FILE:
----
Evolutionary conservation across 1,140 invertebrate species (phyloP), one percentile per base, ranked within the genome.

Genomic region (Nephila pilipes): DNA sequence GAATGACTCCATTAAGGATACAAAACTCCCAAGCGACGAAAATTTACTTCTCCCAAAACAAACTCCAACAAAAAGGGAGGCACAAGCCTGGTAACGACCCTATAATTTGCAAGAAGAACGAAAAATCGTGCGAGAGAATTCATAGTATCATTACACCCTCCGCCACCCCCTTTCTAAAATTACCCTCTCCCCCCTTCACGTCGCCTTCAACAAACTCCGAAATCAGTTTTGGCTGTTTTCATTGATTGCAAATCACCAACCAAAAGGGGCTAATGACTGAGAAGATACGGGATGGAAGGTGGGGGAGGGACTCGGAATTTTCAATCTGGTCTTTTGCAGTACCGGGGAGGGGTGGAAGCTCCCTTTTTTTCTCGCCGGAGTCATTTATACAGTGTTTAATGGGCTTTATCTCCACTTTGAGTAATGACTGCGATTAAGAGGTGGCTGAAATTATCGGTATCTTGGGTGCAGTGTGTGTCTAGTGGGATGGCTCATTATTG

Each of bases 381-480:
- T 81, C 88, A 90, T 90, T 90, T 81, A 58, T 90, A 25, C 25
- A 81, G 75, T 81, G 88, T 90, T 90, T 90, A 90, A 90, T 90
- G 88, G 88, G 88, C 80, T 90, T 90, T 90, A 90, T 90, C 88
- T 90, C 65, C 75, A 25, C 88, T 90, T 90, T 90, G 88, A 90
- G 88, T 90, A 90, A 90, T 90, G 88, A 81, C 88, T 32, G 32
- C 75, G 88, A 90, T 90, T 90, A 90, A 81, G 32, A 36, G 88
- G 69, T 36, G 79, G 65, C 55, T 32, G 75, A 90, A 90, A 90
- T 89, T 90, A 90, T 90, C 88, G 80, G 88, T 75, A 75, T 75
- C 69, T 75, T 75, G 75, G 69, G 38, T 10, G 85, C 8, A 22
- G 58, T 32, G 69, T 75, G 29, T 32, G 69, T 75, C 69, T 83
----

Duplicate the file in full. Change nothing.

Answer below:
Evolutionary conservation across 1,140 invertebrate species (phyloP), one percentile per base, ranked within the genome.

Genomic region (Nephila pilipes): DNA sequence GAATGACTCCATTAAGGATACAAAACTCCCAAGCGACGAAAATTTACTTCTCCCAAAACAAACTCCAACAAAAAGGGAGGCACAAGCCTGGTAACGACCCTATAATTTGCAAGAAGAACGAAAAATCGTGCGAGAGAATTCATAGTATCATTACACCCTCCGCCACCCCCTTTCTAAAATTACCCTCTCCCCCCTTCACGTCGCCTTCAACAAACTCCGAAATCAGTTTTGGCTGTTTTCATTGATTGCAAATCACCAACCAAAAGGGGCTAATGACTGAGAAGATACGGGATGGAAGGTGGGGGAGGGACTCGGAATTTTCAATCTGGTCTTTTGCAGTACCGGGGAGGGGTGGAAGCTCCCTTTTTTTCTCGCCGGAGTCATTTATACAGTGTTTAATGGGCTTTATCTCCACTTTGAGTAATGACTGCGATTAAGAGGTGGCTGAAATTATCGGTATCTTGGGTGCAGTGTGTGTCTAGTGGGATGGCTCATTATTG

Each of bases 381-480:
- T 81, C 88, A 90, T 90, T 90, T 81, A 58, T 90, A 25, C 25
- A 81, G 75, T 81, G 88, T 90, T 90, T 90, A 90, A 90, T 90
- G 88, G 88, G 88, C 80, T 90, T 90, T 90, A 90, T 90, C 88
- T 90, C 65, C 75, A 25, C 88, T 90, T 90, T 90, G 88, A 90
- G 88, T 90, A 90, A 90, T 90, G 88, A 81, C 88, T 32, G 32
- C 75, G 88, A 90, T 90, T 90, A 90, A 81, G 32, A 36, G 88
- G 69, T 36, G 79, G 65, C 55, T 32, G 75, A 90, A 90, A 90
- T 89, T 90, A 90, T 90, C 88, G 80, G 88, T 75, A 75, T 75
- C 69, T 75, T 75, G 75, G 69, G 38, T 10, G 85, C 8, A 22
- G 58, T 32, G 69, T 75, G 29, T 32, G 69, T 75, C 69, T 83